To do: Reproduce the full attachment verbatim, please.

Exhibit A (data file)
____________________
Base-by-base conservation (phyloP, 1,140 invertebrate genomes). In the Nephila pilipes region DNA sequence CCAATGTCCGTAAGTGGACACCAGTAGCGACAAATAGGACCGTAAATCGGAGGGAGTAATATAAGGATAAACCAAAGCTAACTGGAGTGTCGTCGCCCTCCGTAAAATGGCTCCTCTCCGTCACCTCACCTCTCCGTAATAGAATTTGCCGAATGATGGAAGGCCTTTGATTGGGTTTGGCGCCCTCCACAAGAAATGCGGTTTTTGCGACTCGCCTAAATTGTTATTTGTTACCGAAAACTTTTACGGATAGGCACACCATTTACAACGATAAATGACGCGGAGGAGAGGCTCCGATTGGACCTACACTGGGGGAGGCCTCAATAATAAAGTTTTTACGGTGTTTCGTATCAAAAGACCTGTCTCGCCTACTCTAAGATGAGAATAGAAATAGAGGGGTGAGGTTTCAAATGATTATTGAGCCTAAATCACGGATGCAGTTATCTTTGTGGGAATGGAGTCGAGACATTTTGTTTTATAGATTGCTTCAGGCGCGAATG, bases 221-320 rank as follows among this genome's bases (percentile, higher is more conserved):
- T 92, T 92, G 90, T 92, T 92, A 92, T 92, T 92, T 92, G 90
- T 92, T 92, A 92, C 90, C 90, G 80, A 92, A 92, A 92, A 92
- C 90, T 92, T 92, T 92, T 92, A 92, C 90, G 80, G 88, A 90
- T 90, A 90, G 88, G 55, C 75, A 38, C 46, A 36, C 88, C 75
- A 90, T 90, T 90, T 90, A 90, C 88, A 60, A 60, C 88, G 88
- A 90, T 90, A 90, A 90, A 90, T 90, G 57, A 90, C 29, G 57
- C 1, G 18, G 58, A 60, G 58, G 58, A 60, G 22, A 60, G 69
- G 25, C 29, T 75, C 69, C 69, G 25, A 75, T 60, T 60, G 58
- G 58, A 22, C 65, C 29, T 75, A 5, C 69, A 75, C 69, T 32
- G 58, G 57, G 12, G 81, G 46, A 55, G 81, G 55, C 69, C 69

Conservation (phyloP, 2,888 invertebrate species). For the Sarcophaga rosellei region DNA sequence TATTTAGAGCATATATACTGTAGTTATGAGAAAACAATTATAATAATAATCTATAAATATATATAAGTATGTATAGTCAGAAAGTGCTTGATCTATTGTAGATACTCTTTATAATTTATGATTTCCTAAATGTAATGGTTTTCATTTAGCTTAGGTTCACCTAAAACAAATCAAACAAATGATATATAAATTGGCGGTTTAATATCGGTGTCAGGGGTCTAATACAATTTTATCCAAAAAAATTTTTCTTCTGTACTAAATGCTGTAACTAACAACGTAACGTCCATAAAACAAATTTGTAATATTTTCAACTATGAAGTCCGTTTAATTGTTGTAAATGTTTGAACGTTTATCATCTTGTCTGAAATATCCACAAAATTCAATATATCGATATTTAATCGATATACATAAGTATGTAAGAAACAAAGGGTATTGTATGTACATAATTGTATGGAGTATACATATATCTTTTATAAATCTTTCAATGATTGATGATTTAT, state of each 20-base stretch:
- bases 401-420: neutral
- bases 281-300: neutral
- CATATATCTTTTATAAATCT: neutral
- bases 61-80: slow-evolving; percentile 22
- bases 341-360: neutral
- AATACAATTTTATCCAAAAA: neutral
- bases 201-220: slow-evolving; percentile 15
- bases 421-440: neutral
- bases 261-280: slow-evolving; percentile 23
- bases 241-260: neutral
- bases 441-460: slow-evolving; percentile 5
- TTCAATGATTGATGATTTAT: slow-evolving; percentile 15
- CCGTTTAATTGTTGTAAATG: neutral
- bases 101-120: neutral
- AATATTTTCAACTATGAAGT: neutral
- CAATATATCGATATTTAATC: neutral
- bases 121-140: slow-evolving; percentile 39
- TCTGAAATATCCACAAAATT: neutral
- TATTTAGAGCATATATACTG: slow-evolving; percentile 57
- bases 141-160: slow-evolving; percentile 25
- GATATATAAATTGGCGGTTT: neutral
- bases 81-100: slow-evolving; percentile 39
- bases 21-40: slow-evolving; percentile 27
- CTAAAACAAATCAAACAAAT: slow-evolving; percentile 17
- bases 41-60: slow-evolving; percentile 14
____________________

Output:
Base-by-base conservation (phyloP, 1,140 invertebrate genomes). In the Nephila pilipes region DNA sequence CCAATGTCCGTAAGTGGACACCAGTAGCGACAAATAGGACCGTAAATCGGAGGGAGTAATATAAGGATAAACCAAAGCTAACTGGAGTGTCGTCGCCCTCCGTAAAATGGCTCCTCTCCGTCACCTCACCTCTCCGTAATAGAATTTGCCGAATGATGGAAGGCCTTTGATTGGGTTTGGCGCCCTCCACAAGAAATGCGGTTTTTGCGACTCGCCTAAATTGTTATTTGTTACCGAAAACTTTTACGGATAGGCACACCATTTACAACGATAAATGACGCGGAGGAGAGGCTCCGATTGGACCTACACTGGGGGAGGCCTCAATAATAAAGTTTTTACGGTGTTTCGTATCAAAAGACCTGTCTCGCCTACTCTAAGATGAGAATAGAAATAGAGGGGTGAGGTTTCAAATGATTATTGAGCCTAAATCACGGATGCAGTTATCTTTGTGGGAATGGAGTCGAGACATTTTGTTTTATAGATTGCTTCAGGCGCGAATG, bases 221-320 rank as follows among this genome's bases (percentile, higher is more conserved):
- T 92, T 92, G 90, T 92, T 92, A 92, T 92, T 92, T 92, G 90
- T 92, T 92, A 92, C 90, C 90, G 80, A 92, A 92, A 92, A 92
- C 90, T 92, T 92, T 92, T 92, A 92, C 90, G 80, G 88, A 90
- T 90, A 90, G 88, G 55, C 75, A 38, C 46, A 36, C 88, C 75
- A 90, T 90, T 90, T 90, A 90, C 88, A 60, A 60, C 88, G 88
- A 90, T 90, A 90, A 90, A 90, T 90, G 57, A 90, C 29, G 57
- C 1, G 18, G 58, A 60, G 58, G 58, A 60, G 22, A 60, G 69
- G 25, C 29, T 75, C 69, C 69, G 25, A 75, T 60, T 60, G 58
- G 58, A 22, C 65, C 29, T 75, A 5, C 69, A 75, C 69, T 32
- G 58, G 57, G 12, G 81, G 46, A 55, G 81, G 55, C 69, C 69

Conservation (phyloP, 2,888 invertebrate species). For the Sarcophaga rosellei region DNA sequence TATTTAGAGCATATATACTGTAGTTATGAGAAAACAATTATAATAATAATCTATAAATATATATAAGTATGTATAGTCAGAAAGTGCTTGATCTATTGTAGATACTCTTTATAATTTATGATTTCCTAAATGTAATGGTTTTCATTTAGCTTAGGTTCACCTAAAACAAATCAAACAAATGATATATAAATTGGCGGTTTAATATCGGTGTCAGGGGTCTAATACAATTTTATCCAAAAAAATTTTTCTTCTGTACTAAATGCTGTAACTAACAACGTAACGTCCATAAAACAAATTTGTAATATTTTCAACTATGAAGTCCGTTTAATTGTTGTAAATGTTTGAACGTTTATCATCTTGTCTGAAATATCCACAAAATTCAATATATCGATATTTAATCGATATACATAAGTATGTAAGAAACAAAGGGTATTGTATGTACATAATTGTATGGAGTATACATATATCTTTTATAAATCTTTCAATGATTGATGATTTAT, state of each 20-base stretch:
- bases 401-420: neutral
- bases 281-300: neutral
- CATATATCTTTTATAAATCT: neutral
- bases 61-80: slow-evolving; percentile 22
- bases 341-360: neutral
- AATACAATTTTATCCAAAAA: neutral
- bases 201-220: slow-evolving; percentile 15
- bases 421-440: neutral
- bases 261-280: slow-evolving; percentile 23
- bases 241-260: neutral
- bases 441-460: slow-evolving; percentile 5
- TTCAATGATTGATGATTTAT: slow-evolving; percentile 15
- CCGTTTAATTGTTGTAAATG: neutral
- bases 101-120: neutral
- AATATTTTCAACTATGAAGT: neutral
- CAATATATCGATATTTAATC: neutral
- bases 121-140: slow-evolving; percentile 39
- TCTGAAATATCCACAAAATT: neutral
- TATTTAGAGCATATATACTG: slow-evolving; percentile 57
- bases 141-160: slow-evolving; percentile 25
- GATATATAAATTGGCGGTTT: neutral
- bases 81-100: slow-evolving; percentile 39
- bases 21-40: slow-evolving; percentile 27
- CTAAAACAAATCAAACAAAT: slow-evolving; percentile 17
- bases 41-60: slow-evolving; percentile 14